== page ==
Art PD and Considering Differentiation

Itt was a difficult year for me, last year, and culminated in heart surgery. I wish I could have finished off the year with my students but was able, at least, to see their final projects. This year I will only be teaching grade 10 art and grade 10 computers. 

I found grade 10 quite engaging. Of course, being a mandatory class, some students didn’t really want to be there. However most seemed to enjoy the more relaxed atmosphere and opportunity to stretch creativity and skill. Since I’m teaching the single course, I’m struggling with which lessons I still want to complete. And also the timeline. Because last year seemed to crawl. Of course it was a play year and the holidays also disrupted my once a week class. This year I’m hoping for more sessions and more productivity. And I will have two separate days per week instead of a double class so if a student misses one class, she won’t miss the entire week. Whew!

One goal is to improve differentiation. I consider myself a partial-choice educator (I believe there’s more in a previous blog post (I will have to add more categories); but, basically, it means that I offer them choices in material, subject, and methods, whenever I can. Occasionally, I offer total choice. I also discourage cookie-cutter results. There are always some students who want to reproduce a Pinterest project, but that’s discouraged. Or at least I encourage them to take it to the next step or decide how to make it their own and original.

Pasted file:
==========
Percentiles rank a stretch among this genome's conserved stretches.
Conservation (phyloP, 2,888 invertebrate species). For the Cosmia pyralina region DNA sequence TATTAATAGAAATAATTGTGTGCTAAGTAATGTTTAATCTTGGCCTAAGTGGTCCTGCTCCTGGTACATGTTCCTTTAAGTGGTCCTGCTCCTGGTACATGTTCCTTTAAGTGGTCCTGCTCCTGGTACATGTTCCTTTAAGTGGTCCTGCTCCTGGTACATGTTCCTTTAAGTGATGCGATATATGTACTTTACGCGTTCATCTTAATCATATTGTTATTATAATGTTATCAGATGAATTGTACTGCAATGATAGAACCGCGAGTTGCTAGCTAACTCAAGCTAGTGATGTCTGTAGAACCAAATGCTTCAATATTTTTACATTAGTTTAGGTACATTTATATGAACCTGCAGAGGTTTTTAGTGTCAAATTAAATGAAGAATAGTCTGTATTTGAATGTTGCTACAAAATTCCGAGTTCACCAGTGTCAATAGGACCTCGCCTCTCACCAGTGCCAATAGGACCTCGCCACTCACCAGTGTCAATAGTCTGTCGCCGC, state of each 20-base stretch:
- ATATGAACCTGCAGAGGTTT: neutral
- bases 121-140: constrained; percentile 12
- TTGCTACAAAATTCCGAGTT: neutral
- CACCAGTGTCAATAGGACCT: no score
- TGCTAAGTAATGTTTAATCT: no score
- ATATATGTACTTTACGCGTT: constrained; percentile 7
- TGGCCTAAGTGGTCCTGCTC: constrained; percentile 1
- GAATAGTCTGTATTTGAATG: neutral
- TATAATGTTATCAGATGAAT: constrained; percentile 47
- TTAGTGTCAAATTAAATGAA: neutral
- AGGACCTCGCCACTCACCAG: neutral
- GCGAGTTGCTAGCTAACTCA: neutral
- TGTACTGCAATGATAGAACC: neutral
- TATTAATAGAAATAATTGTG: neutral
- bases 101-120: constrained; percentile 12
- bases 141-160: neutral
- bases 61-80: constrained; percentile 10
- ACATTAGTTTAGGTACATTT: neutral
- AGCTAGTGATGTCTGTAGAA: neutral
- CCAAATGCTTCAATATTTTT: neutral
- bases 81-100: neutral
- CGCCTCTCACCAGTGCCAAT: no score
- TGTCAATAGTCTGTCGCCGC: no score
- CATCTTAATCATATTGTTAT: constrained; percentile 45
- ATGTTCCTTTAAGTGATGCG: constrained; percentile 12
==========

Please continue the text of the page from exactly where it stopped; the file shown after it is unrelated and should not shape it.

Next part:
I’ve been engaging in quite a lot of PD in the summer 2019. The Art of Education conference and STEAM Conference were both held online. Teach with Tech was a 3-day online event, too. I also attended MakerEd, in person. As well as other webinars, videos and sites. One site that I decided to join (in addition to the ArtofEducation.edu) is Sarah Crowther’s https://theartyteacher.com. Last year I won a set of Hundertwasser stamps from her and had intended to introduce students to one of my favourite artists – definitely going to happen this year! I may even bring in my poster that advertised an art show in Israel, with Hebrew text. I can see extending a history lesson with either painting or constructing a cityscape.

Now, back to differentiation. After reading a post by Sarah Crowther, and based on my own studies of Special Education (I have two additional qualifications), I realize that I could combine choice and differentiation to suit the needs of diverse students. I’ve already done some good work, taking into account student interests and designing new units to suit what they want to explore. I sometimes offer an alternate method and materials for students who need it – for example, some students can’t hold scratch art tools or are so sensitive that they are bothered by the sound, so I allow them to work with Sharpie, to achieve tones using different marks. What I do need to do more of is chunk lessons, have more regular conversations and written reflections, to keep everyone on track. 

I like Sarah’s suggestion of having on hand more challenging tasks for those who already have the aptitude. Don’t give easier tasks to students, so as not to embarrass them, but challenge. Also offer extra, optional tasks from a menu that ties in to the current unit. Include “a wide variety of practical and more research-based basks so that it appeals to a broad range of students.” (https://theartyteacher.com/what-is-differentiation-in-art) She also suggests getting students to suggest tasks. 

Sarah suggests having students revisit feedback on assignments so that they will respond to your suggestions. So at the beginning of a new project, I can ask students to keep in mind previous feedback and in the final reflection for the current one, describe how they have upped their game based on what you suggested.

​I’ll have more goals based on my summer PD in another post.

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